Salami is a huge, huge category. For reasons of simplicity, we’re going to lump a bunch together here. Salami are meats, usually pork, either ground or minced then mixed with spices and/or wine and fed into a casing. They are then hung to dry for a certain period of time. There are many, many different types of salami. One of my favorites is the Corallina, a salami typical of the South of Italy which is typically on the softer side and filled with huge hunks of fat. Another favorite is Finocchiona, an aromatic salami flavored with fennel seeds. Sopressata is a salami typical of Calabria that is made with less desirable parts of the pig and lots of fat; it can also be made spicy. One of the cheekiest-named salamis is “Palle del Nonno”— grandfather’s balls. There are “farmer” varieties of salami that vary depending on the region, season, and animals involved. Basically, the possibilities are endless.
‘Nduja is having a bit of a moment. What it is basically is Calabrian salami, minced fine, and mixed with a lot of peppers. It can either be cased or placed in jars, because this salami is spreadable. That’s right—spreadable salami. ‘Nduja is excellent spread on bread but can also be melted and used in numerous dishes. I love adding a tablespoon to pasta sauces.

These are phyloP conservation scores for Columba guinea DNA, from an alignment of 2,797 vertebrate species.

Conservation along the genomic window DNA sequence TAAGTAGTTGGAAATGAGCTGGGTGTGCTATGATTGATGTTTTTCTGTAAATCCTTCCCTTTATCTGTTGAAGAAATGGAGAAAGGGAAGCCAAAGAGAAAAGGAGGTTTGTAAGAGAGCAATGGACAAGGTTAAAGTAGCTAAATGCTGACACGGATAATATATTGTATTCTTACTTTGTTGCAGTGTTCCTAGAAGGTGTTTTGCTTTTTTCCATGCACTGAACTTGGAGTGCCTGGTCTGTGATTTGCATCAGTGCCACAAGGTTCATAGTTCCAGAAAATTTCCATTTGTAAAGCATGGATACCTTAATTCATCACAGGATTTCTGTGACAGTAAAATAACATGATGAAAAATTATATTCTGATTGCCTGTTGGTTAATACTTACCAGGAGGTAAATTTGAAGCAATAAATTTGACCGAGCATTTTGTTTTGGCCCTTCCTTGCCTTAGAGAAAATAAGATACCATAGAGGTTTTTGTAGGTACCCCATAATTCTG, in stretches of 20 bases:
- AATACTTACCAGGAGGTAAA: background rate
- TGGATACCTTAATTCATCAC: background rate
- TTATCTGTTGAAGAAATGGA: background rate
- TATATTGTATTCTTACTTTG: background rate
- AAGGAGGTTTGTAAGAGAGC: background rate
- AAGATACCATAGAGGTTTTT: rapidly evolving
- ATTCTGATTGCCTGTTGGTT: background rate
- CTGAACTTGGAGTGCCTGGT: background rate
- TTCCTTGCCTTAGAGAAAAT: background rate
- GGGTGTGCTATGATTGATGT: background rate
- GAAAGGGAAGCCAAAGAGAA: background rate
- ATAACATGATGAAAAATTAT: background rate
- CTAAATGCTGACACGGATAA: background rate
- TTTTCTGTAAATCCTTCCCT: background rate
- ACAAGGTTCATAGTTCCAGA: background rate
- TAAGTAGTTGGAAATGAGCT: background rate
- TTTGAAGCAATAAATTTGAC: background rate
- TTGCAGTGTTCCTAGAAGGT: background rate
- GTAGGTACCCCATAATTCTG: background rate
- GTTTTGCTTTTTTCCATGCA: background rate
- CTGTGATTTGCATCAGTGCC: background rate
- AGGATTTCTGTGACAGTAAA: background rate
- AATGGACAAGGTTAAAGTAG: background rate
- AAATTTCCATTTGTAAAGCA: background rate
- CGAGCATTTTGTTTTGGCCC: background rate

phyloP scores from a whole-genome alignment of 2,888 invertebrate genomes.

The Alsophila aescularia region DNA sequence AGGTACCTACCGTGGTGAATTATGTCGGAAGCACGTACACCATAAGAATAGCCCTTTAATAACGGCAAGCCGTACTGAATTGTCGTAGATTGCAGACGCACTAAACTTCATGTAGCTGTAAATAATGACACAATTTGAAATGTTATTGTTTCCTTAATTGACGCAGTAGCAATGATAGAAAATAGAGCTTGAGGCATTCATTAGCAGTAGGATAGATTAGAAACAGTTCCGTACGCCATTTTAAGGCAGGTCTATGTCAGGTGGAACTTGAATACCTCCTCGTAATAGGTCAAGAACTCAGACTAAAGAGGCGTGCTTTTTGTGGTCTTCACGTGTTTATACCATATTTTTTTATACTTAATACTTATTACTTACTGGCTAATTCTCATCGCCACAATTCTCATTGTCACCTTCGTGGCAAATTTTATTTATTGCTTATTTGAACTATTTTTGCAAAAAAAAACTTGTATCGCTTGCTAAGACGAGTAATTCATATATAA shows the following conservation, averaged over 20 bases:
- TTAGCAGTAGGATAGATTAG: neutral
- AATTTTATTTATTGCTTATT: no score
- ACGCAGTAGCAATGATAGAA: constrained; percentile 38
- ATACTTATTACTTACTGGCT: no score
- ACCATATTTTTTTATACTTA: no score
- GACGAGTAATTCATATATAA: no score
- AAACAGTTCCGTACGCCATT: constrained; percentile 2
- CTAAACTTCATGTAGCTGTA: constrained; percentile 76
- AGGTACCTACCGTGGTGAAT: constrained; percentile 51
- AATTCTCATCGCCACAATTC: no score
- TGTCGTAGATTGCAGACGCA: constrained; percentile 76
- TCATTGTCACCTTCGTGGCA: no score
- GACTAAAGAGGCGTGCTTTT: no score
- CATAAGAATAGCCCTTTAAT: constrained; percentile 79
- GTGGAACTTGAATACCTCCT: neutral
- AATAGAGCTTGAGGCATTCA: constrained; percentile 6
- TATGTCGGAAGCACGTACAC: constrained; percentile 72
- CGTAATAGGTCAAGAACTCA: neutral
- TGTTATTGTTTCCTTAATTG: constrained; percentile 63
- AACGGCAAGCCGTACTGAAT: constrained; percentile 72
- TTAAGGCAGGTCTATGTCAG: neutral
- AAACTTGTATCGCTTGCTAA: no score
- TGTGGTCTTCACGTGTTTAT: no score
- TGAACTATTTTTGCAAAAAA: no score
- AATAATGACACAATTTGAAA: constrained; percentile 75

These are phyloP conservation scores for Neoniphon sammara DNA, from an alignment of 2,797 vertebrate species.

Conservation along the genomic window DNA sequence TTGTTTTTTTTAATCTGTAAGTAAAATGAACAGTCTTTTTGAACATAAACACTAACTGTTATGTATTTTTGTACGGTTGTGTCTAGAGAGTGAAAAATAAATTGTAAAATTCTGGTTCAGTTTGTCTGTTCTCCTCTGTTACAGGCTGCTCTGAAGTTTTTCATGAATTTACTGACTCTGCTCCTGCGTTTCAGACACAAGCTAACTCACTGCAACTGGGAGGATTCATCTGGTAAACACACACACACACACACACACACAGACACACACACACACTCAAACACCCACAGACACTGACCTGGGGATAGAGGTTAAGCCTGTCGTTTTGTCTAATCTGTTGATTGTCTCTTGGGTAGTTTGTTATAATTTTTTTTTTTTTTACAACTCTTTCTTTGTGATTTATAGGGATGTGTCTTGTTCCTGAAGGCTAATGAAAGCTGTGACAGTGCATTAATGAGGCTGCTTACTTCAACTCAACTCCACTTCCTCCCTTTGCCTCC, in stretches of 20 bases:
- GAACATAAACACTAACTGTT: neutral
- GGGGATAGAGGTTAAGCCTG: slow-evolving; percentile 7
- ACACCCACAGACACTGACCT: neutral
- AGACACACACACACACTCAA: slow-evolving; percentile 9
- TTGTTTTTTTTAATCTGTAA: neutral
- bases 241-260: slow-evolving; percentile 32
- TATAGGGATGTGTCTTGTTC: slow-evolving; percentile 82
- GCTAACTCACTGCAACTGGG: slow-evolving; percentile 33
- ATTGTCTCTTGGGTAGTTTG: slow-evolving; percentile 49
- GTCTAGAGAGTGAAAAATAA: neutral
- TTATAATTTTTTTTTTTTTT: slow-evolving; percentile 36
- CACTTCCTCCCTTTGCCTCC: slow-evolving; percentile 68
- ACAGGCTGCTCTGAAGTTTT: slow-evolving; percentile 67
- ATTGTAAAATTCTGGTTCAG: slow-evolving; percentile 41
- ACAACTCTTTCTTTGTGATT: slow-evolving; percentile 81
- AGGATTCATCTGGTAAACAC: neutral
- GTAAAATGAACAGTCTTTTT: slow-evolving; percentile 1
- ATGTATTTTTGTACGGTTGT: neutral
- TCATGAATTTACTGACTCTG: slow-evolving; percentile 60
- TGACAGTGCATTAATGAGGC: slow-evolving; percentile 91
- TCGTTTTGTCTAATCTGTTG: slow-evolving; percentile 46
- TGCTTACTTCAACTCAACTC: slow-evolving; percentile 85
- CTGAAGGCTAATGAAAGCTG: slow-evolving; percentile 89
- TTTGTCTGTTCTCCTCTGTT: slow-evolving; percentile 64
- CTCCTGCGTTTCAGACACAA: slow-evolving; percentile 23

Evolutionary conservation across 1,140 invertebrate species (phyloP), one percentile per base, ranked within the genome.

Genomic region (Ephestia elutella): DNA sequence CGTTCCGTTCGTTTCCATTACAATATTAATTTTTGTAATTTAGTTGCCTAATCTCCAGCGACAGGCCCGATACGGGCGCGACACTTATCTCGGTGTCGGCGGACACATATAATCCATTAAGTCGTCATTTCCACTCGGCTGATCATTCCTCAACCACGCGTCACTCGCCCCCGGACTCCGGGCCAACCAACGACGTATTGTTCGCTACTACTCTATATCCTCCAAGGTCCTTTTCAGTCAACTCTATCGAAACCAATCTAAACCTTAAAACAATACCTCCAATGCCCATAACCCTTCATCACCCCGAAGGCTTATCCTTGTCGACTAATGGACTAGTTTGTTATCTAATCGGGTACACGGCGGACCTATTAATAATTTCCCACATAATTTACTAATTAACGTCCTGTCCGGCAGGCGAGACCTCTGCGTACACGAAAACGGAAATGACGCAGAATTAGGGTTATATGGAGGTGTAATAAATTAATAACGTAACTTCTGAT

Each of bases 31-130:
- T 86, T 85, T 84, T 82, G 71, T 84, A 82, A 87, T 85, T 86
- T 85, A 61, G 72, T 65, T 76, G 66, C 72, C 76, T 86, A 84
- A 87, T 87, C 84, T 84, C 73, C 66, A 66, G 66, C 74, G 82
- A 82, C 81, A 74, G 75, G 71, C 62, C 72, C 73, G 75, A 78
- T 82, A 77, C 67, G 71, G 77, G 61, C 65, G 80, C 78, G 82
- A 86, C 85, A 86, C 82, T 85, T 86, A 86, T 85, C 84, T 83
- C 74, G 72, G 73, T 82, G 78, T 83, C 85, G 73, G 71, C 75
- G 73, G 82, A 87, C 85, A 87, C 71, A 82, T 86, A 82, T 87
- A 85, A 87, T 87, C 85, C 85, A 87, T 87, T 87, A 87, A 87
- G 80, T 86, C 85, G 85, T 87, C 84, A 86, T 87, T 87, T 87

We’ve barely scratched the surface of salumi in Italy, but this is a fair primer. If you find yourself eating a meal somewhere and are presented with a platter of salumi, you might not know what half of them are, and that’s a good thing. Italy’s culinary richness is mind-boggling. We have home cooks, pressed for money, resources, and time, to thank for that.
Julia Terranova is a Brooklyn born, Italian-American student with a love of Rome and all things Italy. She spends her time cooking for friends and reading as many cookbooks as she can find.